Examples include significant pay cuts, unwarranted demotion, harassment or bullying, unsafe working conditions, drastic job duties without consent changes, and failure to address grievances.

To prove constructive dismissal, the employee must demonstrate that the employer breached a fundamental term of the contract, that the breach was serious enough to justify resignation, and that the employee resigned promptly as a result of the breach.

An employee must bring a claim for constructive dismissal to an employment tribunal within three months, less one day, from the date of their resignation.

Compensation for constructive dismissal can include a basic award, calculated similarly to redundancy payments, and a compensatory award for lost earnings, future loss of earnings, and other financial losses resulting from the dismissal.

Yes, you can still claim constructive dismissal even if another job is lined up. However, any new earnings may be taken into account when calculating compensation.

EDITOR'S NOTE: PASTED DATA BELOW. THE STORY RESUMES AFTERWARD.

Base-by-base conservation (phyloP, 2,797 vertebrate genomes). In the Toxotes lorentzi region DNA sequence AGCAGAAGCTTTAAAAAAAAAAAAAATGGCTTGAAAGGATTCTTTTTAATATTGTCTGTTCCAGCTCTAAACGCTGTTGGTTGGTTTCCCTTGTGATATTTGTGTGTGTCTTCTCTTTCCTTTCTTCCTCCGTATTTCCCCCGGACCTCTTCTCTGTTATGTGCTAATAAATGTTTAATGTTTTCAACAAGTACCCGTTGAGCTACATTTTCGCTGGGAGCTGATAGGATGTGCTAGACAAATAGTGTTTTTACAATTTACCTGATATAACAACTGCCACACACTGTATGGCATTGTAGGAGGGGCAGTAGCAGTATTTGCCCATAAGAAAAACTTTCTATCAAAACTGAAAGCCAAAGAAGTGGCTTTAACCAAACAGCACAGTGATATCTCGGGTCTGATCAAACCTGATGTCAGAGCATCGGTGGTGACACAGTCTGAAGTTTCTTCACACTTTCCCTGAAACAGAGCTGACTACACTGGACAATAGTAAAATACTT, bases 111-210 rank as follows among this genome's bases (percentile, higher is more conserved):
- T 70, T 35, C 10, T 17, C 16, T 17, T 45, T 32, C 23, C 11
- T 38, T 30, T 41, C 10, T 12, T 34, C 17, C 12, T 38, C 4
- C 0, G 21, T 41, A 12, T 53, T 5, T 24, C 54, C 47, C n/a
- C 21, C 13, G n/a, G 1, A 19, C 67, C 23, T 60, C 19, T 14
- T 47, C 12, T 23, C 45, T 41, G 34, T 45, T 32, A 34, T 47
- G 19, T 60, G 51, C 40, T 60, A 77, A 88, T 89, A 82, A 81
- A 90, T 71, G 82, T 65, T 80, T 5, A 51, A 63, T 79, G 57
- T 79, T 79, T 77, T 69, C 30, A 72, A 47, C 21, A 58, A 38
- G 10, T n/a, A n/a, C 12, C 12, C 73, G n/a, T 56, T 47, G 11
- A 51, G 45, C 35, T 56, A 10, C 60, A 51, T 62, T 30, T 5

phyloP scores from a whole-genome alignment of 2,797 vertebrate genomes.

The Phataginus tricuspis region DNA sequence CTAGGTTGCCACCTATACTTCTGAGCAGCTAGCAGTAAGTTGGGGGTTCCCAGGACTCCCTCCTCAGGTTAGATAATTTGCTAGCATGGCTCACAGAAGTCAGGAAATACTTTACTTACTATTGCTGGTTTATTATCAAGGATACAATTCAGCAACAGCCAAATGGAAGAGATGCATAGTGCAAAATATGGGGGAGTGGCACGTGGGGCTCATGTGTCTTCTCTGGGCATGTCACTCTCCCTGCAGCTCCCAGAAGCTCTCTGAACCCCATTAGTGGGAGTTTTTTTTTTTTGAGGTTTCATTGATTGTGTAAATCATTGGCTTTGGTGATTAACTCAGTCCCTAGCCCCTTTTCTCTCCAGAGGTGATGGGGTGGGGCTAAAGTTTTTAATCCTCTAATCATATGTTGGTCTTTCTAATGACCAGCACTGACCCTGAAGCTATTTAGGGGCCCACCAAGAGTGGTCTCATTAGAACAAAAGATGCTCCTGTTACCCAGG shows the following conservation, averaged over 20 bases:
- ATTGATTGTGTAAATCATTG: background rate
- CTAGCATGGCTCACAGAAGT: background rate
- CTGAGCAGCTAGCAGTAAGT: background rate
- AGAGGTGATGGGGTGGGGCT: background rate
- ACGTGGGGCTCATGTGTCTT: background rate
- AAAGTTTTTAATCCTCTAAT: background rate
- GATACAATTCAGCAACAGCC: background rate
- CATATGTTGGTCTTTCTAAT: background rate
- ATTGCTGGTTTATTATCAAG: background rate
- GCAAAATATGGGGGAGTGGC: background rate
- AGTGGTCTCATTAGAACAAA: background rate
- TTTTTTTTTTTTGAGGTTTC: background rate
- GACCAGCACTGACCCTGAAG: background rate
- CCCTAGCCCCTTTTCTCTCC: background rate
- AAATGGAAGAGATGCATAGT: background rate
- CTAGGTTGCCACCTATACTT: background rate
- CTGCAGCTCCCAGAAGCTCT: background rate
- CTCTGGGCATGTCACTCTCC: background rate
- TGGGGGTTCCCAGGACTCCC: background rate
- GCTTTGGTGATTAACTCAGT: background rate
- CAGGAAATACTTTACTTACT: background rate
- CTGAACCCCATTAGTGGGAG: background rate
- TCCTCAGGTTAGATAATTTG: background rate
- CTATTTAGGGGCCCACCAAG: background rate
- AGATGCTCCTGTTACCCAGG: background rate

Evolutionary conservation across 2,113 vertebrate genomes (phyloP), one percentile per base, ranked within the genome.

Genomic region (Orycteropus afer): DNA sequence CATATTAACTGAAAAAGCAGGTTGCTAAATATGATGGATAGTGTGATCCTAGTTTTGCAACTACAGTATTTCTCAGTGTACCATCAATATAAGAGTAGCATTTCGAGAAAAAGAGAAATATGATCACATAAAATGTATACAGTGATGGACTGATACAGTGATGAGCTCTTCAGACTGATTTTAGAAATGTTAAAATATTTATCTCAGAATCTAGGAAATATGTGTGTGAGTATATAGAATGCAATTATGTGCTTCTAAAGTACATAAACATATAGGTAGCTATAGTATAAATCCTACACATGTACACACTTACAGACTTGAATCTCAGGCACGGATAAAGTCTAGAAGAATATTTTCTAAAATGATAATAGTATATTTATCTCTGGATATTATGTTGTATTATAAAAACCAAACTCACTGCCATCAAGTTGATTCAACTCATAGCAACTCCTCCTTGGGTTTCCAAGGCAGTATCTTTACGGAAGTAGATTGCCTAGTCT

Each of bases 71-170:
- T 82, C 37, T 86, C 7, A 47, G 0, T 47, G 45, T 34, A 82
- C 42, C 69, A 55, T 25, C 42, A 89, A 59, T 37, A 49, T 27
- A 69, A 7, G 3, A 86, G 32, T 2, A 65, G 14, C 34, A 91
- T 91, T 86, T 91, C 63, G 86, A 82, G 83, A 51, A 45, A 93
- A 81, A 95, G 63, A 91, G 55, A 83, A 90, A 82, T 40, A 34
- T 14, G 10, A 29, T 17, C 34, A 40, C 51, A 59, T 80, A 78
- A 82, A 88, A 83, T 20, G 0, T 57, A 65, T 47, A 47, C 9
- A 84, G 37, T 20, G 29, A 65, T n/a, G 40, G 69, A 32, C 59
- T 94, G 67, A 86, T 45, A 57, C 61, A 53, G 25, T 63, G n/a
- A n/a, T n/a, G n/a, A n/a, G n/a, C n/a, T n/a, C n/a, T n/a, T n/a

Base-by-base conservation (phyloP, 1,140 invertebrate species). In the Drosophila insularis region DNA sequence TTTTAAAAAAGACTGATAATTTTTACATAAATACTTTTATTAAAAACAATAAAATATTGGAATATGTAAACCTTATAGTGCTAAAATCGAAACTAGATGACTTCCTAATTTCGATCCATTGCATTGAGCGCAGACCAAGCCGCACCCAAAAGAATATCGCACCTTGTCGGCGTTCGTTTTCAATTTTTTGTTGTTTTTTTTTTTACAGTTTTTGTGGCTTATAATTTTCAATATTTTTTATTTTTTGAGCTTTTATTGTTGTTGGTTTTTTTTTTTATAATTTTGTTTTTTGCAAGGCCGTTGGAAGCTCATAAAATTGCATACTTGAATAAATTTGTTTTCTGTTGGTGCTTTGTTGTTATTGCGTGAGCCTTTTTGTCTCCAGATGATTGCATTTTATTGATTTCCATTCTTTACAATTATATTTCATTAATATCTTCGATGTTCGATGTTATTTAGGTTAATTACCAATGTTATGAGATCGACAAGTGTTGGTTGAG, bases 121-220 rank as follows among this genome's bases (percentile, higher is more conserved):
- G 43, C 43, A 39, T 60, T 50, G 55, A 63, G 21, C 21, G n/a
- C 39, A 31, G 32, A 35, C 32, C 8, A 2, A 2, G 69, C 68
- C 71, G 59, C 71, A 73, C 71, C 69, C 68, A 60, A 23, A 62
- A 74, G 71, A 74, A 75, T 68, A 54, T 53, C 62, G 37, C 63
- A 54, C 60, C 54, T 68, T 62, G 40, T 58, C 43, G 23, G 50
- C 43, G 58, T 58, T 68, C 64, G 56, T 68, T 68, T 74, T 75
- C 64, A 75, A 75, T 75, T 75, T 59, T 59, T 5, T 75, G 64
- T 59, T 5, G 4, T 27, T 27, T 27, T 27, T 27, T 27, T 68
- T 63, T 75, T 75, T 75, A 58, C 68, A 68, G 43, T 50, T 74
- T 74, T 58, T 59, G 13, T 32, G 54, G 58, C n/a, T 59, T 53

Yes, an employer can defend against a claim by proving that there was no breach of contract, that the employee’s resignation was not due to the alleged breach, or that the employer had reasonable and lawful reasons for their actions.

While not strictly necessary, it is advisable to raise a grievance before resigning, as this demonstrates that the employee gave the employer an opportunity to resolve the issue. It can also strengthen the employee’s case in the tribunal.

Continuing to work for an extended period after the breach may be seen as accepting the breach, which could weaken a constructive dismissal claim. However, short periods of continued work while seeking alternative employment may not have this effect.

Constructive dismissal occurs when an employee is forced to resign due to the employer’s breach of contract, while unfair dismissal involves the employer terminating the employee’s contract without a fair reason or following proper procedures. Both can be claimed in an employment tribunal.

Disclaimer

This site contains general legal information but does not constitute professional legal advice for your particular situation. Persuing this glossary does not create an attorney-client or legal adviser relationship. If you have specific questions, please consult a qualified attorney licensed in your jurisdiction.

This glossary post was last updated: 9th July 2024.